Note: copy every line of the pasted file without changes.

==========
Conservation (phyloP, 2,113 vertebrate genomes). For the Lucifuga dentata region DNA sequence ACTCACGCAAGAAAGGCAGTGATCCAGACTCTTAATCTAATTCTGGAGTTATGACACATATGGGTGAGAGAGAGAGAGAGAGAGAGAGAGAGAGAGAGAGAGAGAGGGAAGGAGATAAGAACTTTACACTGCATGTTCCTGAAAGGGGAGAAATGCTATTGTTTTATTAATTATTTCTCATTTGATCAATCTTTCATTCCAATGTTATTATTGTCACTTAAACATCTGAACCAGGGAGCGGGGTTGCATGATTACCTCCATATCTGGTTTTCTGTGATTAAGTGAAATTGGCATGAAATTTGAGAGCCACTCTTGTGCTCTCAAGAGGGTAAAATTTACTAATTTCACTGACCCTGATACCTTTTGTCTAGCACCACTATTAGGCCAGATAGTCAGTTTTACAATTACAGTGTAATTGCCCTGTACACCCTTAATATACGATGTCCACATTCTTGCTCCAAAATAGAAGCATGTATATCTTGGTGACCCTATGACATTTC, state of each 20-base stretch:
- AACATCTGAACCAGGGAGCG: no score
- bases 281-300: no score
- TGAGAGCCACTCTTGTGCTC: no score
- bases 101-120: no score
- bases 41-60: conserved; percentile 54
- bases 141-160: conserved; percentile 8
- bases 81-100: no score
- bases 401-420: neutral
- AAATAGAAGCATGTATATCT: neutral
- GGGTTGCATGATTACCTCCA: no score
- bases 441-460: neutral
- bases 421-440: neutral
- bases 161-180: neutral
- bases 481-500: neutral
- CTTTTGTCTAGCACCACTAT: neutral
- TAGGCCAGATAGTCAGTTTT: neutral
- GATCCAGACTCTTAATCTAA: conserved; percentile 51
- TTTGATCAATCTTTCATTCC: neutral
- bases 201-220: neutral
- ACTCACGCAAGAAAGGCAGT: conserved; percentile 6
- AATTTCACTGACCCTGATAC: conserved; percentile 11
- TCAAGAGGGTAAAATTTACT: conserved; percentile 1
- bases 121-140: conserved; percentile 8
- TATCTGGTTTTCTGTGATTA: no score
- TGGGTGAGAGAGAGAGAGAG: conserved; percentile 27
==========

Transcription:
Conservation (phyloP, 2,113 vertebrate genomes). For the Lucifuga dentata region DNA sequence ACTCACGCAAGAAAGGCAGTGATCCAGACTCTTAATCTAATTCTGGAGTTATGACACATATGGGTGAGAGAGAGAGAGAGAGAGAGAGAGAGAGAGAGAGAGAGAGGGAAGGAGATAAGAACTTTACACTGCATGTTCCTGAAAGGGGAGAAATGCTATTGTTTTATTAATTATTTCTCATTTGATCAATCTTTCATTCCAATGTTATTATTGTCACTTAAACATCTGAACCAGGGAGCGGGGTTGCATGATTACCTCCATATCTGGTTTTCTGTGATTAAGTGAAATTGGCATGAAATTTGAGAGCCACTCTTGTGCTCTCAAGAGGGTAAAATTTACTAATTTCACTGACCCTGATACCTTTTGTCTAGCACCACTATTAGGCCAGATAGTCAGTTTTACAATTACAGTGTAATTGCCCTGTACACCCTTAATATACGATGTCCACATTCTTGCTCCAAAATAGAAGCATGTATATCTTGGTGACCCTATGACATTTC, state of each 20-base stretch:
- AACATCTGAACCAGGGAGCG: no score
- bases 281-300: no score
- TGAGAGCCACTCTTGTGCTC: no score
- bases 101-120: no score
- bases 41-60: conserved; percentile 54
- bases 141-160: conserved; percentile 8
- bases 81-100: no score
- bases 401-420: neutral
- AAATAGAAGCATGTATATCT: neutral
- GGGTTGCATGATTACCTCCA: no score
- bases 441-460: neutral
- bases 421-440: neutral
- bases 161-180: neutral
- bases 481-500: neutral
- CTTTTGTCTAGCACCACTAT: neutral
- TAGGCCAGATAGTCAGTTTT: neutral
- GATCCAGACTCTTAATCTAA: conserved; percentile 51
- TTTGATCAATCTTTCATTCC: neutral
- bases 201-220: neutral
- ACTCACGCAAGAAAGGCAGT: conserved; percentile 6
- AATTTCACTGACCCTGATAC: conserved; percentile 11
- TCAAGAGGGTAAAATTTACT: conserved; percentile 1
- bases 121-140: conserved; percentile 8
- TATCTGGTTTTCTGTGATTA: no score
- TGGGTGAGAGAGAGAGAGAG: conserved; percentile 27